Originally Posted by Alister Chapman View Post
At 02.06 you will se a day to night sunset shot using TLCS. Even thought the camera is shooting in to the sun and the sky goes from cloudy to clear and eventually you see the moon and even rare noctilucent clouds the exposure is not un-natural or unrealistic. A single fixed exposure would have just gone from day to dark.
Am I missing something? It just looks like a regular sunset timelapse to me. That's you're best justification for people learning to use TLCS? I stand by my previous posts and my own timelapse procdures where exposure does not change. Maybe it's just Youtube, but the red sky at abnout 2:10 looks totally blown out with banding in the clouds. I assume it's a Youtube shortcoming and not the TLCS?

BTW, the northern lights stuff after that point is fantastic. Nice stuff.
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Old July 2nd, 2010, 11:55 AM   #25
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Here's another shot I did a couple of weeks ago from a hotel bedroom in Kuala Lumpu. Shot over 6 hours.
YouTube - Kuala Lumpur Day to Night Timelapse using TLCS Very simple day to night shot where the exposure range went from 1/250th shutter, 0db, f8 to +3db, f2.8, no shutter. Shots like this are just so easy and simple to do with TLCS. One single exposure would not have worked as starting at 1/250th or 1/4ND at f8 would have led to nothing but an almost totally black image after sunset. TLCS handles this with ease.

Dave: If you shots are separated by hours then exposure changes are inevitable as in one frame you might have a beautiful clear sky, the next cloudy, then back to clear sky. This will make the sequence flicker, especially if you use a fixed exposure as each frame will have a different average brightness level. One way to do it is to use a much shorter interval and then use frame blending between frames for the first pass and then speed the clip up to the desired speed in a second pass. I would strongly recommend auto iris, but probably fixed white balance. Gain settings will depend on what it is you are shooting.
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Old July 2nd, 2010, 12:06 PM   #26
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Thanks Alister. That sounds like a very good approach to use. BTW, this timelapse will be for a developer and will show a large building during the entire construction period. I'm already designing a weatherproof box, power source, etc. etc. to make this thing work. I might have to include some sort of USB port so I can pull the images out of the camera without having to touch it and risk knocking it off position. I've done similar timelapse shots with digital still cameras before, but never anything stretching over months and months.

Also, those aurora borealis shots were stunning. That phenomenon is one of the things I want to see before I die!! ;-)
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Old July 2nd, 2010, 01:27 PM   #27
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Different ways to achieve the same or at least similar results. The versatility of the EX cameras.
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Old July 2nd, 2010, 05:43 PM   #28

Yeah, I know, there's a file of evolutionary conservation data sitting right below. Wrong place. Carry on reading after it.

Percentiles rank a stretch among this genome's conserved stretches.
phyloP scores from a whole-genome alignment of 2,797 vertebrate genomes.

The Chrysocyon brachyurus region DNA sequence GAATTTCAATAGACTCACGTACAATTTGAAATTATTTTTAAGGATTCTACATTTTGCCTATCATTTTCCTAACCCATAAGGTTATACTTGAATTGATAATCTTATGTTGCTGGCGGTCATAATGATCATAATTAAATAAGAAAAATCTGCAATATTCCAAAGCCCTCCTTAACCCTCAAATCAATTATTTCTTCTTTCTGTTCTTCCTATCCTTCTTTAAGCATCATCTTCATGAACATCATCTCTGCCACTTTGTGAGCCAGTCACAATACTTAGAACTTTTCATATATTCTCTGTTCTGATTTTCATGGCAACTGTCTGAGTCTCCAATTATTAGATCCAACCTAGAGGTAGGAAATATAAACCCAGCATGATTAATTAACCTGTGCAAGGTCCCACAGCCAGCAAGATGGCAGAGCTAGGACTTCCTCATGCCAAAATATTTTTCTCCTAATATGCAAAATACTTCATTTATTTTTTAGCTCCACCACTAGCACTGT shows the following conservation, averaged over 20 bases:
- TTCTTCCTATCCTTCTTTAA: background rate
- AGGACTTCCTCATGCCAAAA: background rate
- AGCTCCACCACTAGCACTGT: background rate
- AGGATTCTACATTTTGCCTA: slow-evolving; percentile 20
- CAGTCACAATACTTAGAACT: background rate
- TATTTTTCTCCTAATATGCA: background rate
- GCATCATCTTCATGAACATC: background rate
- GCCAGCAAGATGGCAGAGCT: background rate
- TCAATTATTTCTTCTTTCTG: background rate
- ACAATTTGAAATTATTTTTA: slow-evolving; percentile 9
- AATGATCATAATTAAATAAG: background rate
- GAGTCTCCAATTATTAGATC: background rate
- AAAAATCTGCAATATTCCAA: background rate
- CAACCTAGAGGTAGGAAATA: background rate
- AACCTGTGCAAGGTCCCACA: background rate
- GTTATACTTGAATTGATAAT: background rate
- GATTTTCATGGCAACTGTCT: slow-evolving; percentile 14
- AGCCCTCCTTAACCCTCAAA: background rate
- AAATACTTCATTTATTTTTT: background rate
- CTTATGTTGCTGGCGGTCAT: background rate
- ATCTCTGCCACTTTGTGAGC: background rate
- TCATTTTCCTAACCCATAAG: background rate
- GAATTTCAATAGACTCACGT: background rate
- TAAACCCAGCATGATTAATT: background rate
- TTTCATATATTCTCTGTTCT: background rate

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Swaying around in a big crane.

The other day I was shooting a big construction. It was a building an it had a huge crane and I used it hanging a basket under it. The crane took me around as a helicopter and the light was very different between the houses and also very different from one side of the house to the other. My goal was to make it steady in Motion an speed it up and use it as a long "flying" sequence. I used TLCS to make the camera control the changing of light in a smooth way.
I am a rookie and I read your comments about if TLCS is right or wrong.
I read a lot of treads from both Doug and Alistair and have big respect for both of you and your work.
I am curios to hear how you would handel a situation like this. Can you really make such smooth changes in light manually at the same time as you hold the camera steady and controlling the zoom?
(sorry for my strange English, I am swedish)
Thanks for sharing!
/Anders
PS I am scared of hights so I almost peed my pants.
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Old July 3rd, 2010, 12:05 AM   #29
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I'm with Allister 100%. I also want to say that as a 25 year professional with 3 1/2 years experience on this camera, until I read this thread I didn't have the foggiest idea what TLCS was. Thanks folks. No I know.

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Old July 3rd, 2010, 10:31 AM   #30
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Anders. It all comes down to the end result. If the end result is better through the use of TLCS, then go for it. If on the other hand you can operate the zoom, focus and expose at the same time then that would be preferable as you will should be a better judge of the exposure than TLCS. However if trying to manage too many things at once is giving you a problem, possibly creating a safety hazzard as you are become too focussed on the camera and not on where you are, reduce the workload by making use of the tools the camera provides. Initially I would just use auto iris. If that can't cope on it's own you may need to revert to TLCS.